From Demonstration of quantum volume 64 on a superconducting quantum computing system chapter IV on dynamical decoupling, we read:
When quantum circuits are mapped to physical hardware, not all
physical gates can be performed simultaneously. Gate execution-times
can vary significantly, not only between single- and two-qubit gates,
but also between ...
Your code looks fine - I am afraid you just were out of luck - Bogota appears to have some problems today (24th Oct 2021 as of 11 PM EST). Try switching to a different backend, like ibmq-manila or ibmq-santiago. You can check a list of all backends available to you here.
On a related note, I would sincerely recommend also playing with simpler circuits at ...
IBM Quantum Systems are calibrated daily, and the system properties update once this calibration sequence is complete. It means that your noise model could change on a daily basis.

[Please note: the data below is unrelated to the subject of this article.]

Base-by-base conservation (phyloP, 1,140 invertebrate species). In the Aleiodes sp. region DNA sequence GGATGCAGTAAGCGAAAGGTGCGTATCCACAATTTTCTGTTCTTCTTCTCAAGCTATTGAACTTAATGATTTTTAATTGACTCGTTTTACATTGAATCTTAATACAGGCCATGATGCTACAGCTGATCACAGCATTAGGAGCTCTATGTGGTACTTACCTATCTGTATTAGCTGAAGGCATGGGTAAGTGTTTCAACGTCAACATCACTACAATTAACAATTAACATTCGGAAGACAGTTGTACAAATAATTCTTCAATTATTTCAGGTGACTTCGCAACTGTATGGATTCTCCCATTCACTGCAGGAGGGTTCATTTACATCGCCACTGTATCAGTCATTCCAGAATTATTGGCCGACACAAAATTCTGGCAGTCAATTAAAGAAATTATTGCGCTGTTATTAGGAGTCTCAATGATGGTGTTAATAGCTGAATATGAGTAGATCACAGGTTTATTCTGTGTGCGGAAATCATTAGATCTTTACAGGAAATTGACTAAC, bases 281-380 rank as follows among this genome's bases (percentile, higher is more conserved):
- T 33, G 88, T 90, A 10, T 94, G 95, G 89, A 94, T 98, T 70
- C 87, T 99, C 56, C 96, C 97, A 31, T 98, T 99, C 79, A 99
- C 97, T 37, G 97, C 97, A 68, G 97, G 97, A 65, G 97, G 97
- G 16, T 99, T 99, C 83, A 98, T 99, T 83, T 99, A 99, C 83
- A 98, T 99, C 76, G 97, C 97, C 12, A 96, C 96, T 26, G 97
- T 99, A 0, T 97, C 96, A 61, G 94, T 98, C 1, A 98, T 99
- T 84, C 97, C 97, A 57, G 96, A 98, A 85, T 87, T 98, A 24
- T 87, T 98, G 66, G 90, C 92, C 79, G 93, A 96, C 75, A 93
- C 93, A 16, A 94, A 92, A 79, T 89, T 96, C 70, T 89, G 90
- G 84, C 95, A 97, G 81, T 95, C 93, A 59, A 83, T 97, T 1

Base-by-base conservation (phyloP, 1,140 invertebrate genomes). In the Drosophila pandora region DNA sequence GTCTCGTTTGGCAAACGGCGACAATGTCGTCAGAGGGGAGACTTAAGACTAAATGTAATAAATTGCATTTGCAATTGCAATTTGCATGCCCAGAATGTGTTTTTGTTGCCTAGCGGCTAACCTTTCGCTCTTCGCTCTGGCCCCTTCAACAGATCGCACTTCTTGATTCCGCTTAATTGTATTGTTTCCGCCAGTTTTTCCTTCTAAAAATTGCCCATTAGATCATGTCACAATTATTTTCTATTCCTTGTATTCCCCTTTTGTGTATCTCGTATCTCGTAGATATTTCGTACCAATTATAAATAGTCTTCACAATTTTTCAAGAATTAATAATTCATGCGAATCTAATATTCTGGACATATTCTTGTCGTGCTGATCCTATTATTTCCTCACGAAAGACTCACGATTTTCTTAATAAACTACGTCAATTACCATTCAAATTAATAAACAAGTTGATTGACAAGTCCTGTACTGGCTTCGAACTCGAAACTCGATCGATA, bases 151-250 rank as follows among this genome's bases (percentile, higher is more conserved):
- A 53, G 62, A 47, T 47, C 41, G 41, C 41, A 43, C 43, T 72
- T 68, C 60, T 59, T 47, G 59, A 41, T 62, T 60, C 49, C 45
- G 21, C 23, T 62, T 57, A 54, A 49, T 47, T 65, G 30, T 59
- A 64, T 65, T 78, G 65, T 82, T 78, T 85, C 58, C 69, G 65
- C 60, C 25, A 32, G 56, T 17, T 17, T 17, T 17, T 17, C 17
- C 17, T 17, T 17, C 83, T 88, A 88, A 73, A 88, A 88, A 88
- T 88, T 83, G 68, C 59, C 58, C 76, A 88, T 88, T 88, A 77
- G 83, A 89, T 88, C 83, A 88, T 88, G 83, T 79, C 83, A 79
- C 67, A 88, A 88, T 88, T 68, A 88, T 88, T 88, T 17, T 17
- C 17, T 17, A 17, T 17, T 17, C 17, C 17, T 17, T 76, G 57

More information in the documentation:
I expect you get the Noise Model from the calibrated data of the hardware, however I am not sure how often it is updated. I doubt that it is live or even daily.
You can check the noise model by running
noise_model._local_quantum_errors and noise_model._local_readout_errors
device = provider.get_backend('ibmq_armonk')
noise_model = NoiseModel....
Based on the idea given by @Tristan Nemoz, you can do something like this in Qiskit code:
from qiskit import QuantumRegister, ClassicalRegister, QuantumCircuit
from numpy import pi
qreg_q = QuantumRegister(1, 'q')
creg_c = ClassicalRegister(1, 'c')
circuit = QuantumCircuit(qreg_q, creg_c)
For surface codes, the syndrome measurements collapse the errors into either being $X$ or $Z$ errors. All Clifford gates have easy-to-compute commutation relations with $X$ and $Z$ gates. So the idea is not to actually correct the errors, since that would require more quantum operations which are difficult and error-prone, but to simply track the errors and ...
As mentioned by @user47787
This is yet another case of floating-point representation error at the machine level.
This behaviour is language agnostic and has nothing to do with Python or Numpy or Qiskit.
A very old post on stackoverflow discussing this issue - Is Floating Point Math broken ?
Python docs describing the same - Floating Point ...